It has been at least eight years since we’ve had REAL snow in Nashville, the kind that starts in the morning as flurries and builds throughout the day, big fat clusters tumbling down, blanketing the trees, the front yards, the roads, diffusing light, muffling sound…. ultimately bringing the city to a standstill.
Wow. It got really quiet.
And, while I was home, cozy (and succumbing to a headcold), I decided to enjoy the snowy shut-down by making simple comforts: bread and soup.
I had enough of the necessary ingredients: and handful of vegetables for the soup pot, some flour and an unexpired package of dry yeast for bread. These are, after all, basic foods.
With broccoli as the star, mirepoix the reliable supporting players, and potatoes comprising the creamy base, it doesn’t take long to make this hearty soup. It also isn’t essential that you add any dairy to achieve richness, although a modest cupful of lowfat milk added at the end is rather nice. A few shavings of sharp white cheddar, too.
But this is a much lighter version of Broccoli-Cheddar that is often served out in the world, all floury and cheesy and fat-laden.
The potatoes add the creaminess, body to the soup. As they cook along, they all but disappear.
like under a blanket of snow.
Chunks of potatoes will break down, adding flavor and body to the soup.
The soup is beginning to thicken, a good time to add the broccoli florets.
Creamy Broccoli Soup
3 T. Olive Oil
4 medium Russet Potatoes, peeled and diced
1 head Broccoli, stems and florets separated, stems chopped
2 medium Onions, chopped
3 Carrots, chopped
3 Celery, chopped
3 cloves Garlic, minced
3 1/2 qts. vegetable stock, or water
Salt-n-Peppa to taste
1 cup lowfat Milk
1/2 cup shredded Vermont Cheddar
Warm olive oil in a stockpot on medium heat. Sauté the diced potatoes for 5 minutes. Add broccoli stems and the mirepoix (carrots-onions-celery) and stir into the mix, sauteing another 5 minutes. Stir in the garlic and season with salt and black pepper.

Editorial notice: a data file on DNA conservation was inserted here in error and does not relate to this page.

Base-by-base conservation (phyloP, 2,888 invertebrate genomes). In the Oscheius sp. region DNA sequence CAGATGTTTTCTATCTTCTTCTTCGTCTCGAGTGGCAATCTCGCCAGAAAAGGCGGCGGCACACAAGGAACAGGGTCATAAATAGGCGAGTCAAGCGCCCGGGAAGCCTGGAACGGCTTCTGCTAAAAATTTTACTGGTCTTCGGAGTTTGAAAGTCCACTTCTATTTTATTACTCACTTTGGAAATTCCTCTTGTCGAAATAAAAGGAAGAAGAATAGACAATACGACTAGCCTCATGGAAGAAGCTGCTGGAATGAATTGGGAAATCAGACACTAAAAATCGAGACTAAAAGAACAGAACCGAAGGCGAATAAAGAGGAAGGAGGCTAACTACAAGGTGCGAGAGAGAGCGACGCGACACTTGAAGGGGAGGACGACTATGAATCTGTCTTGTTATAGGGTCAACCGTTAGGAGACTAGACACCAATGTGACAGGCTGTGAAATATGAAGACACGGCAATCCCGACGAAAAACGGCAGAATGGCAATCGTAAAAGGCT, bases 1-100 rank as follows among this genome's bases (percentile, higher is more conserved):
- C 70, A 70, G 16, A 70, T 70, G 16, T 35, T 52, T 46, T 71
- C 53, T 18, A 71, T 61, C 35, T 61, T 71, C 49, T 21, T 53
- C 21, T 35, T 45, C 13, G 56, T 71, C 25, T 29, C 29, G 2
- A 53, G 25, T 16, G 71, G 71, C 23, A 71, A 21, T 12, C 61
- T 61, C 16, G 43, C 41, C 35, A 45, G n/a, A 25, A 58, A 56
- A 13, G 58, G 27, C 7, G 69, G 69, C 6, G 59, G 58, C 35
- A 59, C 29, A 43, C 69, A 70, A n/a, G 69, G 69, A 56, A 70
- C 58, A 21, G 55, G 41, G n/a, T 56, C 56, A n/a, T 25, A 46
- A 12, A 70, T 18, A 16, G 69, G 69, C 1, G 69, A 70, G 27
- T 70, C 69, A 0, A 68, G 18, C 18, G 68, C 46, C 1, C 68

The vegetables will begin to soften, and stick to the bottom and sides of the pot. Keep stirring, then add the vegetable stock (or water)
The soup will get a glazy thickness to it. Add the broccoli florets to cook into the batch last. Once they are softened, taste for salt and pepper. Stir in a cup of milk and some shredded Vermont Cheddar for added dairy richness and tang.
And now, for the bread part…….
The thing about bread is Time.
That’s all. And it’s not time where You are actually doing anything—it’s the yeast that’s doing all the work. After you mix up the dough, you just have to check in on periodically, give it a punch, knead it and leave it be. And, put it in the oven to bake.
So, I amend that—it’s really about Patience. It’s worth it. I would like to bake bread more than I do—I am not mindful enough to put it into the plan of a day. And while the recipe for this Rosemary Cracked Wheat Bread is not exceptional, I share it to encourage you.(and myself!) It’s not hard. It’s fun. And, delicious. Just simply to get in the kitchen and bake!
Serve the crusty loaf warm, with a slap of butter on it.
Or, get out your fave olive oil, dress it up with a few strips of sundried tomatoes, polka dots of balsamic….carve a little parmegiano-reggiano….
Rosemary-Cracked Wheat Bread
1 cup warm Water
1 package Active Dry Yeast
1 T. sugar
2 t. Sea Salt
2 T. Olive Oil
1 cup Cracked Wheat Flour
1 1/2 -2 cups Unbleached White Flour
2 T. chopped fresh Rosemary
Stir yeast and sugar into warm water. Yeast will begin to activate–bubble. Add salt and olive oil. Add cracked wheat flour and at least 1 cup of the unbleached white flour and make a soft dough. (add more white flour if necessary.) Knead until elastic. Form into a ball and place into a bowl. Cover with a damp cloth and allow to rise in a warm place for an hour. Punch down again, reform into a ball.
Score with a knife, sort of criss-cross fashion.
Brush with olive oil, sprinkle with coarse sea salt and chopped rosemary.
Let rise for another 45 minutes.
Bake at 375 degrees for 35-40 minutes. Crust with be nicely golden and the bread will “thunk.”